On the 4 May, Education Secretary, Gavin Williamson, announced a package of measures to protect the higher education sector from the impact of coronavirus. Although they were drawn from proposals from the universities sector, and were intended to safeguard students and help universities, many fear that the financial measures do not go far enough and could in fact, end up introducing more problems into the sector.
The package will enable English higher education providers to stabilise university admissions this autumn, by capping the recruitment of full-time undergraduate UK and EU students for 2020/21 at a 5% additional margin. The Government will also have the discretion to support the country’s vital public services by allocating an additional 10,000 places, 50% of those ring fenced for nursing, midwifery, or allied health courses. £100 million of quality-related research funding will be brought forward, along with an estimated £2.6 billion in tuition fee payments to help manage financial risks over the autumn; Universities are also eligible to apply for Government business support schemes, including the Coronavirus Job Retention scheme. The Government is considering how the International Education strategy may be updated, in order for the UK to continue to attract overseas students. Universities minister, Michelle Donelan, stated that the package would “boost support for students, stabilise the admissions system and ease pressures on universities’ finances”.
However, criticism for the package has grown amidst claims that they have not gone far enough to protect universities and that student experience may suffer. Mary Curnock Cook, a former chief executive of UCAS, argues that the student number cap is “a cap on student choice” and will result in lower overall recruitment. Ms Cook has suggested that “[she’d] prefer to see students receive fee rebates, recognising only partial delivery of the student experience, with universities continuing to receive the full tuition fee to support the costs of maintaining mothballed services”, a petition that UEA Student Union officers Alicia Perez and Sophie Atherton have endorsed. Dr. Gavan Conlan, a partner at London Economics, argues that the new system is likely to “have a negative impact on a number of Higher Education Institutes that might have weathered the pandemic relatively well otherwise.”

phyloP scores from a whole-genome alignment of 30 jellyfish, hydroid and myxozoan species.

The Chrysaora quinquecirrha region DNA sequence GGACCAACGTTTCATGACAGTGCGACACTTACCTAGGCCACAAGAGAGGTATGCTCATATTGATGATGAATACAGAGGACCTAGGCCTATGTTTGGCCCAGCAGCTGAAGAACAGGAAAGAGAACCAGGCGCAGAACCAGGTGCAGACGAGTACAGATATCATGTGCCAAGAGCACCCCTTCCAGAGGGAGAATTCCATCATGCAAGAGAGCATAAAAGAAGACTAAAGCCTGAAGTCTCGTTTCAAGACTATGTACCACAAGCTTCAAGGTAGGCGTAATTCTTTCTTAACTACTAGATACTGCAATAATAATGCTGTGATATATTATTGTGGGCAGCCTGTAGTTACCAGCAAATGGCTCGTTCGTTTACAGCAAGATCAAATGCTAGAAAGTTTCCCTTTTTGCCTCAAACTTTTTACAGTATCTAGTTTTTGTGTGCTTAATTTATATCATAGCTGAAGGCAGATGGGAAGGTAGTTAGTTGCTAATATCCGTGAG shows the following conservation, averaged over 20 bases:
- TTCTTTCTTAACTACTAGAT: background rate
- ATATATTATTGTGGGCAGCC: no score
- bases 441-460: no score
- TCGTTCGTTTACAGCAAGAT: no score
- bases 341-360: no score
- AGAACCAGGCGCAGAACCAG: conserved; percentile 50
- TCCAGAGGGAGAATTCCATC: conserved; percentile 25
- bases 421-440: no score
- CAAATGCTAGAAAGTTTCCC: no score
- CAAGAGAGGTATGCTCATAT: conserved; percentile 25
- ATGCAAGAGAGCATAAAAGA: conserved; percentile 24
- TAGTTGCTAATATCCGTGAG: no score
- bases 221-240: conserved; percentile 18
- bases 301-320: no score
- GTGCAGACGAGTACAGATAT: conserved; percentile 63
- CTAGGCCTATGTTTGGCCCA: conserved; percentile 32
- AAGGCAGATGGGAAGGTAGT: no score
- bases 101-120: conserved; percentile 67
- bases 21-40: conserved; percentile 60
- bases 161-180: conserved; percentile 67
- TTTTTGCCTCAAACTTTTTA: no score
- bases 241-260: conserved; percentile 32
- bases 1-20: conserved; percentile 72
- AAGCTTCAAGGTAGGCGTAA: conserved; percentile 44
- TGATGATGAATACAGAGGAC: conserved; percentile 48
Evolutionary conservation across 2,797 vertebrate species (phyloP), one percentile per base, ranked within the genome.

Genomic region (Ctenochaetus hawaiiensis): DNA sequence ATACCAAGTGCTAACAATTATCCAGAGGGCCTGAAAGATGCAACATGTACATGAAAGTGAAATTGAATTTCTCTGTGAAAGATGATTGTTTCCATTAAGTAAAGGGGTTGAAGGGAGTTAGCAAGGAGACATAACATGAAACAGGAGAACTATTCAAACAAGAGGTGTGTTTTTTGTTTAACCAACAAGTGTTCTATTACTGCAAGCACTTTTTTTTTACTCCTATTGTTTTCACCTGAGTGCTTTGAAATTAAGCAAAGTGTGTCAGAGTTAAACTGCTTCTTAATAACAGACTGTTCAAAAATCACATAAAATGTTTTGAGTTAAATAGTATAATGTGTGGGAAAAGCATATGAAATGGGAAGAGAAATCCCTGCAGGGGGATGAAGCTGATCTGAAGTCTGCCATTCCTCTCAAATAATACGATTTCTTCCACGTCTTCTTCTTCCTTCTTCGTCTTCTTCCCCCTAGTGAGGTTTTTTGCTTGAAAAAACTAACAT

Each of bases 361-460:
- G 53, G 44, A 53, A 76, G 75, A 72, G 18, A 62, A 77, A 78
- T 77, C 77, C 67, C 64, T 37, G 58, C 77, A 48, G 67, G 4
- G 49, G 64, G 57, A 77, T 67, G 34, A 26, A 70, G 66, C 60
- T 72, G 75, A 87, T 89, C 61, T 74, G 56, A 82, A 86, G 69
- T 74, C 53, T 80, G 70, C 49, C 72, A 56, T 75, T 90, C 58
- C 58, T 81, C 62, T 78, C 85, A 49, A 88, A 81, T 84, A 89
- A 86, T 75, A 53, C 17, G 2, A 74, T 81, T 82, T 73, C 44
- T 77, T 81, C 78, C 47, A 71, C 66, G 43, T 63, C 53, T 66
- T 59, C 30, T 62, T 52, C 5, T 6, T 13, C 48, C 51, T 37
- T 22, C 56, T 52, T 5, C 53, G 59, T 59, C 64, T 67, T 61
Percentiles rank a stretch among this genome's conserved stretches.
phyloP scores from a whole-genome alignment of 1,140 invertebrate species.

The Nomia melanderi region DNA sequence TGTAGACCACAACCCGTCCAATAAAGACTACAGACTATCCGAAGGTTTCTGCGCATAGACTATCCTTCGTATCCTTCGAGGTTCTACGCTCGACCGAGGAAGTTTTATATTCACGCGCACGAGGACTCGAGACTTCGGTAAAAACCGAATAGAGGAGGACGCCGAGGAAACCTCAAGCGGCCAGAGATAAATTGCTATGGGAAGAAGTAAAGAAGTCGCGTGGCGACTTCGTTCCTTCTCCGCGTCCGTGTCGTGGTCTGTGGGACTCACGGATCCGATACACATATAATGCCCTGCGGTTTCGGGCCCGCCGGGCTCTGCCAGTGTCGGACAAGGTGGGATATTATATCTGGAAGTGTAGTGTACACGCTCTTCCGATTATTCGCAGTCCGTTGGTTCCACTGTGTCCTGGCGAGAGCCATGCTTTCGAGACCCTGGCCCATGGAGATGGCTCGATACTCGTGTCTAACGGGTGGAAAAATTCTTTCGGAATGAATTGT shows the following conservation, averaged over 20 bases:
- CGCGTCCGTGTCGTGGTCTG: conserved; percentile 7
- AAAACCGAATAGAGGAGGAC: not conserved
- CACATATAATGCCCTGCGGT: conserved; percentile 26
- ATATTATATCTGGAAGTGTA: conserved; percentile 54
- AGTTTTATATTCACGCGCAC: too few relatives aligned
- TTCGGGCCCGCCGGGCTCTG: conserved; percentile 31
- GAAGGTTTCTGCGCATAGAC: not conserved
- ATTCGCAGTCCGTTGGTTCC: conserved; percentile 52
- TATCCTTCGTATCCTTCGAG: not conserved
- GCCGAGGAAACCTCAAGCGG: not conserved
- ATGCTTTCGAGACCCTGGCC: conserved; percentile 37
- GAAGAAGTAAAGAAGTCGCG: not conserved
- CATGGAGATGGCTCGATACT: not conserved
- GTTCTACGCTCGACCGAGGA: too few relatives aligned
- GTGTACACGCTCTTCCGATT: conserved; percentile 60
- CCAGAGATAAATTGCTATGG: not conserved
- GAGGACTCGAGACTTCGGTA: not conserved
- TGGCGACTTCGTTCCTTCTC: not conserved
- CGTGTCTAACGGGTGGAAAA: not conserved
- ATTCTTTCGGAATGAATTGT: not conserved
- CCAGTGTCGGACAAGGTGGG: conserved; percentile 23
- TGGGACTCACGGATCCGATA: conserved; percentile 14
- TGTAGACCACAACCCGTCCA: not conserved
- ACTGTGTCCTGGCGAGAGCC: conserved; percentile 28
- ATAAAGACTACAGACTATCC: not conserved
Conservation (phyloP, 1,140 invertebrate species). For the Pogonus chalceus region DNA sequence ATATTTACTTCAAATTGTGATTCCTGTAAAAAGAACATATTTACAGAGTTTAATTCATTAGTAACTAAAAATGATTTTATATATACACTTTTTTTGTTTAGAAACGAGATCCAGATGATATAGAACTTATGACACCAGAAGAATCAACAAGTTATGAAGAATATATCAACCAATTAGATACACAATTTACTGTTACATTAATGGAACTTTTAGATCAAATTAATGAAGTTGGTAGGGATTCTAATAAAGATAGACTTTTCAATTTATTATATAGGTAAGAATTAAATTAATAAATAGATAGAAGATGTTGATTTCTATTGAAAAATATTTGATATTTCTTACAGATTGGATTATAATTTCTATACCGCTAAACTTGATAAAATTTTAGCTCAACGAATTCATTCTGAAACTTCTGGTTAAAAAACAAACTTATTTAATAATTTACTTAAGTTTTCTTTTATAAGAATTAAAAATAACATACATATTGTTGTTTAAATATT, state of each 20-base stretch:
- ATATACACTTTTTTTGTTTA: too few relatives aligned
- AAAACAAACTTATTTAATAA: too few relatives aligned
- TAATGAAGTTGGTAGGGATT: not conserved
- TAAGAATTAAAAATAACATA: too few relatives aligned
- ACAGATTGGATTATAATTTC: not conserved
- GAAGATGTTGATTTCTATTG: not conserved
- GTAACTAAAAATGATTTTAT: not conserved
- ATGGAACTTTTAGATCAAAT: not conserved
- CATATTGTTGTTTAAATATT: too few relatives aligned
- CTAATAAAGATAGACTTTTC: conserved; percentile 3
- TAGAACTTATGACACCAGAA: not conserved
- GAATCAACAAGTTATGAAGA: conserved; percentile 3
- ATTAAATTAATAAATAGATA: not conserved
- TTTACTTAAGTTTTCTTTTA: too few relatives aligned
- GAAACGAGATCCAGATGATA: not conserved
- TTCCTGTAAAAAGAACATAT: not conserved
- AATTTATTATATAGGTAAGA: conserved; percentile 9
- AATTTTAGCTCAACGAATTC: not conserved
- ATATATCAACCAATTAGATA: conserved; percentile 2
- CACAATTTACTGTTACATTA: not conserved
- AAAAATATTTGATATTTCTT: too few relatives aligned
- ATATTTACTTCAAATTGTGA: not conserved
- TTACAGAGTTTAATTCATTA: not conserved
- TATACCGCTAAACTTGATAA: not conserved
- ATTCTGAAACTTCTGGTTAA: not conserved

Jo Grady, general secretary of the UCU, stated that the package “does not deliver the protection or stability that students, staff and the communities they serve so desperately need”.